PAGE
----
Consumer Reports has often criticized reverse mortgages in the past, but in a recent article, the publication has taken a more balanced viewpoint in calling attention to the Home Equity Conversion Mortgage program.
The article focuses on HECM program changes that have occurred in the past three years, highlighting that while these much-needed updates have increased protections for reverse mortgage borrowers, do the potential risks outweigh the reward?
“To be sure, the loans remain a poor choice for some, and at Consumer Reports we believe more reforms are needed,” the article states. “But some experts say that for certain homeowners, with the new regulations in place, it may make sense to consider a reverse mortgage.”
One such expert the article mentions is Robert Merton, the Nobel Prize-winning economist who last fall had some positive messaging for the promise of reverse mortgages and their viability for the millions of middle-class Americans nearing retirement.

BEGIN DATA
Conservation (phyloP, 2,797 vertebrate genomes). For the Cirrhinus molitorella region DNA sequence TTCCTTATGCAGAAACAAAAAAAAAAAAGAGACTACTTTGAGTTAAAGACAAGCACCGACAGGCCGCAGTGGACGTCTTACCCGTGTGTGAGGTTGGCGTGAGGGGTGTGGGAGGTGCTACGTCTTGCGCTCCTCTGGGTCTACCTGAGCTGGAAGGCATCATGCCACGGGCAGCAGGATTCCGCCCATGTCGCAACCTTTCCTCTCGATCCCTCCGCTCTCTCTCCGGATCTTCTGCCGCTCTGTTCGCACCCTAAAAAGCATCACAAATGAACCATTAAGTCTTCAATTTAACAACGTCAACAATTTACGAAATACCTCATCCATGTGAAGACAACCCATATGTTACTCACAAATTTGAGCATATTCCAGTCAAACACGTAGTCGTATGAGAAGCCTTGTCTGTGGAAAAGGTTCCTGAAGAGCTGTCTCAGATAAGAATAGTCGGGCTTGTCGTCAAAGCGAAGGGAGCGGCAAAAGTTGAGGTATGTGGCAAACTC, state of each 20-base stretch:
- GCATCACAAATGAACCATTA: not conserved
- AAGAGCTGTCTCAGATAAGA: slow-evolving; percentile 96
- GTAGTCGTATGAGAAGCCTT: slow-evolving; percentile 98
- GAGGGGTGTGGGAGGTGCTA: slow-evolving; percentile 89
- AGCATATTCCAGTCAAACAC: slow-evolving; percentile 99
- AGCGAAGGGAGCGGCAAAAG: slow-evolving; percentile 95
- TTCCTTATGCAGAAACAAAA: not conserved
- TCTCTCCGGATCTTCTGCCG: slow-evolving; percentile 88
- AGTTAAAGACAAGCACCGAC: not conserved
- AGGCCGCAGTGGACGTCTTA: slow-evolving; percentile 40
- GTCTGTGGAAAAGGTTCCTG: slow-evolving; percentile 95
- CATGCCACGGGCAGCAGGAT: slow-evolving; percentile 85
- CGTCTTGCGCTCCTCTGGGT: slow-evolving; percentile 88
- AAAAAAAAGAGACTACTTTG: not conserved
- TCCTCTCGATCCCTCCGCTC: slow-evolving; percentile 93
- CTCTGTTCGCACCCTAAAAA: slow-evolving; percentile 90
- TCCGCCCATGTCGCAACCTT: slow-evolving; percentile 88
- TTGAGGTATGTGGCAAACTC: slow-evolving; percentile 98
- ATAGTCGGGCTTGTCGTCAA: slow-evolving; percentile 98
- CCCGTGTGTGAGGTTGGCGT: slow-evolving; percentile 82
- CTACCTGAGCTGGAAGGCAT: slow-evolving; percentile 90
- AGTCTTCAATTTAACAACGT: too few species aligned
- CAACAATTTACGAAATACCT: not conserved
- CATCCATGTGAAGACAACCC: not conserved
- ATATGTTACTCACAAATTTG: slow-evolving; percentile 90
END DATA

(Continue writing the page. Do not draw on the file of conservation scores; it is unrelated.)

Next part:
“Will we still have problems with reverse mortgages? Of course we will,” Merton says in the article. “Do we need improved design, lower closing costs, and better regulation? Yes. But a well-functioning reverse mortgage is going to be key for the hard working- and middle-class people to have a good retirement.”
Consumer Reports then delves into the “troubled history” of the HECM program as well as the “tougher new rules” that have made reverse mortgages into products that can be used strategically to improve retirement portfolio longevity.
Read the Consumer Reports article.
Written by Jason Oliva